- Almost Live! had a lot of fun making fun of the more infamous bad commercials made in the Seattle area. One of their finest is "Roscoe's Oriental Rug Emporium", spoofing a place in Pioneer Square that seemed to be having a "going out of business" sale every other month.
- Friends featured a few of these starring Janice's not-quite-ex husband, the Mattress King.
- Community: Greendale has had one of these commercials running for years. One episode revolves around them filming a new one. This being Greendale, Hilarity Ensues.
- When Jeff graduates and decides not to rejoin his old unethical law firm, he has Abed make him a commercial for his private law practice.
- Arrested Development: In Season 3, attorney Bob Loblaw is introduced to viewers with a commercial for his practice, in which he dramatically says the name "Bob Loblaw" and (thanks to in-universe poor continuity) is seen closing the same law book three times, for effect.
- Detroiters revolves around two best friends who run a Detroit-based ad agency that specializes in making these.
- Seinfeld: in the episode "The Junk Mail," Jerry searches through an old VHS tape and finds out Elaine's latest boyfriend once appeared as "the Wiz" in a kitschy commercial for the Nobody Beats The Wiz chain of electronics stores.
- The entire final scene ("Chef of the Future") of the classic "Better Living Through TV" episode of The Honeymooners.
- Several times on Mr. Show, including Don Pratt, who doesn't really have a service to offer but just wants to help and hang out with his clients (he's also a Basement-Dweller). It features interviews from several confused past clients.
- The Office (US) has an entire episode, "Local Ad", about the employees making one of these.
- Once Upon a Time has a few of these as part of the DVD bonus feature "Good Morning Storybrooke".
- Played for Drama in Party of Five, when Julia and Griffin spend the last of their savings to make a commercial for their failing auto shop. The commercial's quality was so bad that they couldn't get it to air.
- One Brooklyn Nine-Nine episode had a sleazy Private Detective advertise his services this way:
P.I. Leo Sporm: How do you know if your wife's cheating on you? You don't.
Ad voiceover: Call Leo now! (Complete with 555 number.)
- An episode of Smart Guy focused on the Hendersons making one for Floyd's roofing business, starring Floyd as a superhero called "Roofer-Man". When the commercial winds up being aired in a 3am timeslot due to the cable station executive's misleading contractnote , TJ breaks into the studio and sets the computer to play it during "Sunday primetime" instead. Unfortunately, this results in the cheap, So Bad, It's Good commercial being aired during the Super Bowl, where it quickly achieves in-universe memetic status while costing the station millions in ad-revenue.
- 30 Rock uses this for Liz's one role while still pursuing an acting career in Chicago: a phone sex line called 1-900-OKFACE.
- Cobra Kai:
- LaRusso Auto Group's ads feature Daniel karate-chopping prices and announcing that all buying customers get their own Bonsai tree for free. If anything it demonstrates how much he can't let go of the past, just like his rival Johnny Lawrence.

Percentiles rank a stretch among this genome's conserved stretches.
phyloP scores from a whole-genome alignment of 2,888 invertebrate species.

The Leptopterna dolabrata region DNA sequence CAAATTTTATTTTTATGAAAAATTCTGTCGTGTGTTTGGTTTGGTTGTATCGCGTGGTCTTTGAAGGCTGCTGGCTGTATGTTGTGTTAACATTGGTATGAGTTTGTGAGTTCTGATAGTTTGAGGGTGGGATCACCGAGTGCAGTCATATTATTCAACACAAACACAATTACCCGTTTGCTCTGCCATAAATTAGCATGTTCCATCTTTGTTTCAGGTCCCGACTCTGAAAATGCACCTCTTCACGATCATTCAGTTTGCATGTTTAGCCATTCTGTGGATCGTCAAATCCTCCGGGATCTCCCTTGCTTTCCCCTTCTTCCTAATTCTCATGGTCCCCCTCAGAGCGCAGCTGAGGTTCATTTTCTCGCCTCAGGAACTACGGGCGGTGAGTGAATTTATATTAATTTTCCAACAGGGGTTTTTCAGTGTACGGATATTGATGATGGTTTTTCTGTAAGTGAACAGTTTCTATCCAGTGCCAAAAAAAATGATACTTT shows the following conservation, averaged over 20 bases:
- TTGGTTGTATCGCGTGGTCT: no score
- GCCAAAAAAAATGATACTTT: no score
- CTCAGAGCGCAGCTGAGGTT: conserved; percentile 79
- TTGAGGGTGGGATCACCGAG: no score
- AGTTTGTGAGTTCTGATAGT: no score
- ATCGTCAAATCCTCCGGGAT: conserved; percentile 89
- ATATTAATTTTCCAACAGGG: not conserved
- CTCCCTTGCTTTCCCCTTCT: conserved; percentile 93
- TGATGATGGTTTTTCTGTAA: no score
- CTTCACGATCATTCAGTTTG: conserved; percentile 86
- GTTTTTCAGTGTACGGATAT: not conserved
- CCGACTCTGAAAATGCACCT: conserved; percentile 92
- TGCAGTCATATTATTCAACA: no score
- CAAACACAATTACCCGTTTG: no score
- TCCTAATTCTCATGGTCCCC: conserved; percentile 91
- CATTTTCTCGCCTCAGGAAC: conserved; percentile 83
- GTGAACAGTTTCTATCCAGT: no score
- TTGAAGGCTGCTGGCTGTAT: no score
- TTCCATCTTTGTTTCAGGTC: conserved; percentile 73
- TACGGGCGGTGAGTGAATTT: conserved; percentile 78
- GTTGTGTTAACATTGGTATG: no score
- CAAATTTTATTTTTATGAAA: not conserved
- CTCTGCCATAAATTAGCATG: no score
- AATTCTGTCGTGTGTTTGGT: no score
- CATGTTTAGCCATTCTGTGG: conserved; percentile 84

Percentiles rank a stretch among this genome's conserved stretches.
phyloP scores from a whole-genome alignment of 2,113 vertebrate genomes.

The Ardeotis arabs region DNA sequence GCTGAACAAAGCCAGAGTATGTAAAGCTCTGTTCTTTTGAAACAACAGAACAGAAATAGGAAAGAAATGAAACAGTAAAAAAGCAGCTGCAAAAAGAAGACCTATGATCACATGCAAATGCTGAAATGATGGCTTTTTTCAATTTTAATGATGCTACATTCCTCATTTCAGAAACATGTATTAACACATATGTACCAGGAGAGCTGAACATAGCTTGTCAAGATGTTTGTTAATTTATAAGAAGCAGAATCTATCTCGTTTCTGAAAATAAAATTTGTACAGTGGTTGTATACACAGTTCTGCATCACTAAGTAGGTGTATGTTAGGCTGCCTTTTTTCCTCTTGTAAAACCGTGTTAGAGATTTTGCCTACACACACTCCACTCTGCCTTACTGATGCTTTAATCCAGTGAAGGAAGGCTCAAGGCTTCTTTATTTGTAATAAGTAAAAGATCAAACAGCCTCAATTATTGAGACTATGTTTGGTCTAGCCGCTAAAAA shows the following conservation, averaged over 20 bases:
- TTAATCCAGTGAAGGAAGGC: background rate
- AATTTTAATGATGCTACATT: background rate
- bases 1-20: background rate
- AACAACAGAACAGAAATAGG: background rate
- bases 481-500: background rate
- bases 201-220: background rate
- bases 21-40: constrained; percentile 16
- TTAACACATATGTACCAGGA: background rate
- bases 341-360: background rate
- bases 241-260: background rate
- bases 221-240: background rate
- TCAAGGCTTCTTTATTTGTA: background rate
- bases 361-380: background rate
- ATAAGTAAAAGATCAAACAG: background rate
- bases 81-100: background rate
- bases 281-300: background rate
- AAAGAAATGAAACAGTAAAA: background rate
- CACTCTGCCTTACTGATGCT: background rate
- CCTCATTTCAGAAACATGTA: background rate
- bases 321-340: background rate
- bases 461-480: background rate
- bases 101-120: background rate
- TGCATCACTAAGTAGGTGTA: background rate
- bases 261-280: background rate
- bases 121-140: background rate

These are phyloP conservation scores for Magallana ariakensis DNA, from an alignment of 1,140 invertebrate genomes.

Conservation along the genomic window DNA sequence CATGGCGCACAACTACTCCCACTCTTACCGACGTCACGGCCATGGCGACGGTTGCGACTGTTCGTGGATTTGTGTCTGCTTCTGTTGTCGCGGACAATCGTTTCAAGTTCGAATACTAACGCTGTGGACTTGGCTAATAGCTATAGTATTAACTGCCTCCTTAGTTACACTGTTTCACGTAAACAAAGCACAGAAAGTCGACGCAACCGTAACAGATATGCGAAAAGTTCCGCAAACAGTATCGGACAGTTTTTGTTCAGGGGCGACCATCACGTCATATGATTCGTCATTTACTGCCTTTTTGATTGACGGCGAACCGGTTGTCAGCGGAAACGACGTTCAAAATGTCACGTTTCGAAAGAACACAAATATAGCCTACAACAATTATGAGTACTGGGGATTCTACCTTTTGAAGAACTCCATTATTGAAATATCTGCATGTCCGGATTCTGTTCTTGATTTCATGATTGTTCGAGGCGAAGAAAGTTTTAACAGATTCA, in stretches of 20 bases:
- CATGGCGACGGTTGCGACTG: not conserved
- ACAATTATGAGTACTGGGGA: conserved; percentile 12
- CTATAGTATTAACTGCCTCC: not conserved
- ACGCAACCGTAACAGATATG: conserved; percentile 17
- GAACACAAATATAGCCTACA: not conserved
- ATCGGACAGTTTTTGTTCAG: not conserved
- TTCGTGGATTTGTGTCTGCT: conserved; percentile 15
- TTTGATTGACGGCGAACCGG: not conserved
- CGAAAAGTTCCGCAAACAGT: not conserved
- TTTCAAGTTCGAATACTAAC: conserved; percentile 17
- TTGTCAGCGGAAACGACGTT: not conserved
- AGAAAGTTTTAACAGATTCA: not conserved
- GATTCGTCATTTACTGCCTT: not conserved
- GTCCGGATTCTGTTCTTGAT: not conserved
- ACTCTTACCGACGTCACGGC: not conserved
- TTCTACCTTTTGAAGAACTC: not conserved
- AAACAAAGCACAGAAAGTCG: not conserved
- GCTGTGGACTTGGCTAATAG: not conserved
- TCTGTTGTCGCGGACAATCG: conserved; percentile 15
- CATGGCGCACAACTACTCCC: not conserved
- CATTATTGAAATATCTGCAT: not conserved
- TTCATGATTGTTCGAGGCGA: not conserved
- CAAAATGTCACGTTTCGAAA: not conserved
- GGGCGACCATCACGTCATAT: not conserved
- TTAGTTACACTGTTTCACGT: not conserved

Daniel: Banzai! Daniel LaRusso here from LaRusso Auto, bringing you specials on all of our inventory. We have an excess of Jeep Grand Cherokees, priced to go! Get a lease for only...[price tag: "$439/month"] Nah. Make that...[he "karate chops" the price down to "$339/month"] Yes, we are chopping prices on all of our Hondas, Nissans, Acuras, and Audis. So come visit any of our locations in Tarzana, Woodland Hills, North Hollywood, or Sherman Oaks. And as always, every customer leaves with their very own Bonsai tree. LaRusso Auto Group. We kick the competition!
- Tom Cole, Daniel's business rival, counters with his own ad in which he dresses up like a Yankee and promises customers a free drought resistant cactus.
Tom Cole: Patriot Tom Cole here! When I'm not busy fighting the hated British for your freedom, I'm fighting to bring you great deals, great American deals! And because I love this land we call home, I'm giving every new customer their very own drought-resistant cactus! In these dry times, it really is the only responsible plant to own, a STRONG AMERICAN plant. From the Strong American himself, me, Tom Cole! Cole's on Van Nuys! You...musket down here!
- LaRusso Auto Group's ads feature Daniel karate-chopping prices and announcing that all buying customers get their own Bonsai tree for free. If anything it demonstrates how much he can't let go of the past, just like his rival Johnny Lawrence.
- These frequently provided good material for World's Dumbest... Performers installments, one particularly egregious case forgot to add effects to the green screen.
- The third season of The Joe Schmo Show, a program in which the chosen "schmo" thought they were on a reality show but everyone else was an actor, parodied a competition to become a bounty hunter. The host, Ralph Garman, played the role of the bounty hunter Jake Montrose, and at one point there was a segment in which the schmo and actors made one of these for his bounty-hunting service.
- Several of Taco's ideas and schemes in The League were accompanied with these. They were typically filmed using homeless people and girls he slept with as the actors and were typically filmed in Andre's apartment (which they would break into without his knowledge). These commercials including one where he advertises the fact that he had become a unlicensed notary by pressing his notary stamp against a suicide bomber, turning him into a bikini clad supermodel.